(…) But enough about higher education, is anyone else starting to see the parallels with healthcare? And the result? Rising costs are likely due to over-utilization on the demand side driven by third-party financing, not as a result of costs or technology on the supply side. A study at MIT by Amy Finkelstein suggests that third-party payers (the way they are utilized in healthcare) are responsible for more than half the growth of healthcare spending!
The steady erosion of direct-spend patient dollars, replaced by someone else’s money, has blunted the important price signals that would have occurred in a normally functioning market. This results in healthcare price “insulation”, as opposed to situation where true insurance would work in tandem with a healthy non-insurance market for routine care.
And the cost spiral caused by inflated billed prices (and the extreme variation we see in similar markets) and the ability to cost shift, are two sides of the same coin. They can only exist within a closed loop billing protocol (mandatory CPT billing via contracts with payers) driven by and designed for massive amounts of third-party money; and where simple direct cash transactions between providers and patients are purposefully not part of the rules of engagement of the payment system.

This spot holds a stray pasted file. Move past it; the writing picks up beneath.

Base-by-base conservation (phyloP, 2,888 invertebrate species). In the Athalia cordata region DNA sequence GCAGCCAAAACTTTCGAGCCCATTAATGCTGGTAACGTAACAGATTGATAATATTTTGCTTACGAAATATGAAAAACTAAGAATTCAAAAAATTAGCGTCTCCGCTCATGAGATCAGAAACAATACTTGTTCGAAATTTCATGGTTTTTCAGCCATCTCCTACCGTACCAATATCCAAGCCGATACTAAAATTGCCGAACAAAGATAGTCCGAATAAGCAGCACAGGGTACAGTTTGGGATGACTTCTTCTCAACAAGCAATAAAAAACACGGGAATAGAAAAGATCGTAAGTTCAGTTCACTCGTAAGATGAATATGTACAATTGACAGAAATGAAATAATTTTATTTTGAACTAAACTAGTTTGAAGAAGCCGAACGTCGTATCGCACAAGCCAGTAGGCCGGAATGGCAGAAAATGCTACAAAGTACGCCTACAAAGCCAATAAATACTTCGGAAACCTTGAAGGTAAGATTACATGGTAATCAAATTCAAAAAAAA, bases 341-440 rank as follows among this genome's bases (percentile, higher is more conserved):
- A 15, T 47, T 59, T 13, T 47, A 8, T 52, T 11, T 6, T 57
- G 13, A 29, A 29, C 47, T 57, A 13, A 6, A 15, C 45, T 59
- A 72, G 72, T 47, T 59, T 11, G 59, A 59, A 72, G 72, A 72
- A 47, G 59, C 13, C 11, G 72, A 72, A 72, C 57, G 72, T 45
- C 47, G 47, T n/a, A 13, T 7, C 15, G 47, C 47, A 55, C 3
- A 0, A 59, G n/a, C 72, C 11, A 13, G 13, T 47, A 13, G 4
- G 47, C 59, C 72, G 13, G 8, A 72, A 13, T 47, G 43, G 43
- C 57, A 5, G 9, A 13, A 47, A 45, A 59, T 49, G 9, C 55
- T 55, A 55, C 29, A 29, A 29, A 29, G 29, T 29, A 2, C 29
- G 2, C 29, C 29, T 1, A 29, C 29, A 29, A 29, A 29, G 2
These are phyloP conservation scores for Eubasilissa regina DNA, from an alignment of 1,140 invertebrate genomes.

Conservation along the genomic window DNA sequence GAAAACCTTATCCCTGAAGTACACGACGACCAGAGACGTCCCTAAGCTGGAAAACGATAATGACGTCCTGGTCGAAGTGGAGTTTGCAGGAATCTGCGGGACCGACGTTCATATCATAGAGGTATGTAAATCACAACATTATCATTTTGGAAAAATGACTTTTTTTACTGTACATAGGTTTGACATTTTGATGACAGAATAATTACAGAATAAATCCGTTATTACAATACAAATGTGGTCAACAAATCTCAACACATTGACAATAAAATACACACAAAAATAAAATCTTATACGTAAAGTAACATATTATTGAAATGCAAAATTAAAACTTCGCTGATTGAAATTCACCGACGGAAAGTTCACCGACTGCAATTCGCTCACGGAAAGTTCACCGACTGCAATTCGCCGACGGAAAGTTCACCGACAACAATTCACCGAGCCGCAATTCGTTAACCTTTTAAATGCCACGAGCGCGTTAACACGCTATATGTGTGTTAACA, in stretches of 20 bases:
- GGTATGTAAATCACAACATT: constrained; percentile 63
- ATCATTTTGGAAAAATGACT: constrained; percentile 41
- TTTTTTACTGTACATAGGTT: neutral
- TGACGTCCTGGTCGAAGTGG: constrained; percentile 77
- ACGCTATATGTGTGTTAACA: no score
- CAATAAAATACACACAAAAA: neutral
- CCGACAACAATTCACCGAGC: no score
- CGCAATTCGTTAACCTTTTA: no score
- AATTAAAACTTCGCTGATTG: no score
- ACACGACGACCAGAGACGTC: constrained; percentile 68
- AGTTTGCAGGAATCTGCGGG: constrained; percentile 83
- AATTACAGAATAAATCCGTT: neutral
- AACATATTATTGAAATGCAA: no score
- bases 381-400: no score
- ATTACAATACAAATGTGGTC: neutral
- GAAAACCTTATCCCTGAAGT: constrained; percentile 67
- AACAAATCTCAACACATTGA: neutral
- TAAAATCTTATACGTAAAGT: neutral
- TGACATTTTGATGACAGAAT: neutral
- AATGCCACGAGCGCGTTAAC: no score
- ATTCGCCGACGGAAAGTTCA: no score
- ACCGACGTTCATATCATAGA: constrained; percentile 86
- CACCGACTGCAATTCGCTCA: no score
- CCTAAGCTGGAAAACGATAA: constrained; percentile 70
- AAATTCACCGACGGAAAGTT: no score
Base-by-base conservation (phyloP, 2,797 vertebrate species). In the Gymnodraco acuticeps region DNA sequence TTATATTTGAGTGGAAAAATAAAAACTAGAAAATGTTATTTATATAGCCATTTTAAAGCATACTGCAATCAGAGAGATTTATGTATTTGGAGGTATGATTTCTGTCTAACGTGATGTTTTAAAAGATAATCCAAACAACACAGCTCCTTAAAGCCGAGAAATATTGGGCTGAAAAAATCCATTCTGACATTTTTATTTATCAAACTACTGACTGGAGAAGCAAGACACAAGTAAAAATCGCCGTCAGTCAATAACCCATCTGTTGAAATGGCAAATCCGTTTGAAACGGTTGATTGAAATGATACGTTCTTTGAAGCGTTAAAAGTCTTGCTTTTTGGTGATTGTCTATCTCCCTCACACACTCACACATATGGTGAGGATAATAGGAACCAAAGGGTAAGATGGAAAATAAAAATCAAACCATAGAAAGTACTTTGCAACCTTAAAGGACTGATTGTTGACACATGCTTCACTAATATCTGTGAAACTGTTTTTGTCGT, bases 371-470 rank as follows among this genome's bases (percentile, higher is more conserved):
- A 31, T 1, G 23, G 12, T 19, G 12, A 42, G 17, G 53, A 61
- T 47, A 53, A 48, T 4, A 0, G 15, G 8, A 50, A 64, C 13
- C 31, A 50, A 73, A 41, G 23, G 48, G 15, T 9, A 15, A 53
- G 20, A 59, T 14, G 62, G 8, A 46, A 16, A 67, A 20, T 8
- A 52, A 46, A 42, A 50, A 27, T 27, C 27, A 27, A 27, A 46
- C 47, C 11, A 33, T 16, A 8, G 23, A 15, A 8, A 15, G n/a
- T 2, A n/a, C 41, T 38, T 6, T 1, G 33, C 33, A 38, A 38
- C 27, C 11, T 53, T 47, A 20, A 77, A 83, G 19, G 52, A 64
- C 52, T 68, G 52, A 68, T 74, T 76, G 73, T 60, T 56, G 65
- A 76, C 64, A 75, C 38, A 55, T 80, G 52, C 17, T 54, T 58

The healthcare sector does indeed operate in the economic stratosphere above the rest of the economy. No other industry comes close to healthcare with the kind of excessive mark-up of routine items that are so ridiculous only a complex payment system that can be manipulated like a shell game would support such nonsense.
So what is it that keeps prices so high and so difficult to pin down?